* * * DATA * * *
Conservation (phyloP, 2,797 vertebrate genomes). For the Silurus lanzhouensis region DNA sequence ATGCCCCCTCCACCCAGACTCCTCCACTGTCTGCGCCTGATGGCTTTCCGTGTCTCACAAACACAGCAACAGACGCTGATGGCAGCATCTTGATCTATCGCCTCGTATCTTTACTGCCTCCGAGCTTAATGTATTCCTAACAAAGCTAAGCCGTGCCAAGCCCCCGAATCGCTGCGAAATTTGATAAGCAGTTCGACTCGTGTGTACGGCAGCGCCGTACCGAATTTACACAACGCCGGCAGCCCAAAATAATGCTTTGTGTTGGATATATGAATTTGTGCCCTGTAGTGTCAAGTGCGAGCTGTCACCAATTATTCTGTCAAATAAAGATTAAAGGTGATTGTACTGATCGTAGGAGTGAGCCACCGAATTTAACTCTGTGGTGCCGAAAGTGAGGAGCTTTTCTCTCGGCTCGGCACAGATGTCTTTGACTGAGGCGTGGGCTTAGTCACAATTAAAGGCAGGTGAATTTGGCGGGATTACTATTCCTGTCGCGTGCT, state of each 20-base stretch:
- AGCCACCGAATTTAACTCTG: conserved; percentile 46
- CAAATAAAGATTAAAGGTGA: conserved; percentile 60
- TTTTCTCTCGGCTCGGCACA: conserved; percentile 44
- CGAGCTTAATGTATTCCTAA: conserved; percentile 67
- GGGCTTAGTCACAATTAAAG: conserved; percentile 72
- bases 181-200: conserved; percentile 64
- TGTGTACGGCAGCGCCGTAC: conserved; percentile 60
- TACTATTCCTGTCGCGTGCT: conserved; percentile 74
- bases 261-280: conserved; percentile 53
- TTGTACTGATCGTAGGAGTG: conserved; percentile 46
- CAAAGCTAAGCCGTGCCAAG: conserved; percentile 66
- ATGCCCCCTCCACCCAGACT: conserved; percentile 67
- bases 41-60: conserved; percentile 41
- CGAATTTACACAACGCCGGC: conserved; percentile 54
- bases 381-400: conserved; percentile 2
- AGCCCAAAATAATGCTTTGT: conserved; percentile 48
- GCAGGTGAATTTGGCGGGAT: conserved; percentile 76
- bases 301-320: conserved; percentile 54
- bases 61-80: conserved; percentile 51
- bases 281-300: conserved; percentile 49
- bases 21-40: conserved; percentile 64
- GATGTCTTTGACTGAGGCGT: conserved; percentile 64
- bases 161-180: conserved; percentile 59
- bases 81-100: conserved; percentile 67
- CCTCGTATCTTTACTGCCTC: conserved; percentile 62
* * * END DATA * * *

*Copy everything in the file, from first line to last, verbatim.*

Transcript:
Conservation (phyloP, 2,797 vertebrate genomes). For the Silurus lanzhouensis region DNA sequence ATGCCCCCTCCACCCAGACTCCTCCACTGTCTGCGCCTGATGGCTTTCCGTGTCTCACAAACACAGCAACAGACGCTGATGGCAGCATCTTGATCTATCGCCTCGTATCTTTACTGCCTCCGAGCTTAATGTATTCCTAACAAAGCTAAGCCGTGCCAAGCCCCCGAATCGCTGCGAAATTTGATAAGCAGTTCGACTCGTGTGTACGGCAGCGCCGTACCGAATTTACACAACGCCGGCAGCCCAAAATAATGCTTTGTGTTGGATATATGAATTTGTGCCCTGTAGTGTCAAGTGCGAGCTGTCACCAATTATTCTGTCAAATAAAGATTAAAGGTGATTGTACTGATCGTAGGAGTGAGCCACCGAATTTAACTCTGTGGTGCCGAAAGTGAGGAGCTTTTCTCTCGGCTCGGCACAGATGTCTTTGACTGAGGCGTGGGCTTAGTCACAATTAAAGGCAGGTGAATTTGGCGGGATTACTATTCCTGTCGCGTGCT, state of each 20-base stretch:
- AGCCACCGAATTTAACTCTG: conserved; percentile 46
- CAAATAAAGATTAAAGGTGA: conserved; percentile 60
- TTTTCTCTCGGCTCGGCACA: conserved; percentile 44
- CGAGCTTAATGTATTCCTAA: conserved; percentile 67
- GGGCTTAGTCACAATTAAAG: conserved; percentile 72
- bases 181-200: conserved; percentile 64
- TGTGTACGGCAGCGCCGTAC: conserved; percentile 60
- TACTATTCCTGTCGCGTGCT: conserved; percentile 74
- bases 261-280: conserved; percentile 53
- TTGTACTGATCGTAGGAGTG: conserved; percentile 46
- CAAAGCTAAGCCGTGCCAAG: conserved; percentile 66
- ATGCCCCCTCCACCCAGACT: conserved; percentile 67
- bases 41-60: conserved; percentile 41
- CGAATTTACACAACGCCGGC: conserved; percentile 54
- bases 381-400: conserved; percentile 2
- AGCCCAAAATAATGCTTTGT: conserved; percentile 48
- GCAGGTGAATTTGGCGGGAT: conserved; percentile 76
- bases 301-320: conserved; percentile 54
- bases 61-80: conserved; percentile 51
- bases 281-300: conserved; percentile 49
- bases 21-40: conserved; percentile 64
- GATGTCTTTGACTGAGGCGT: conserved; percentile 64
- bases 161-180: conserved; percentile 59
- bases 81-100: conserved; percentile 67
- CCTCGTATCTTTACTGCCTC: conserved; percentile 62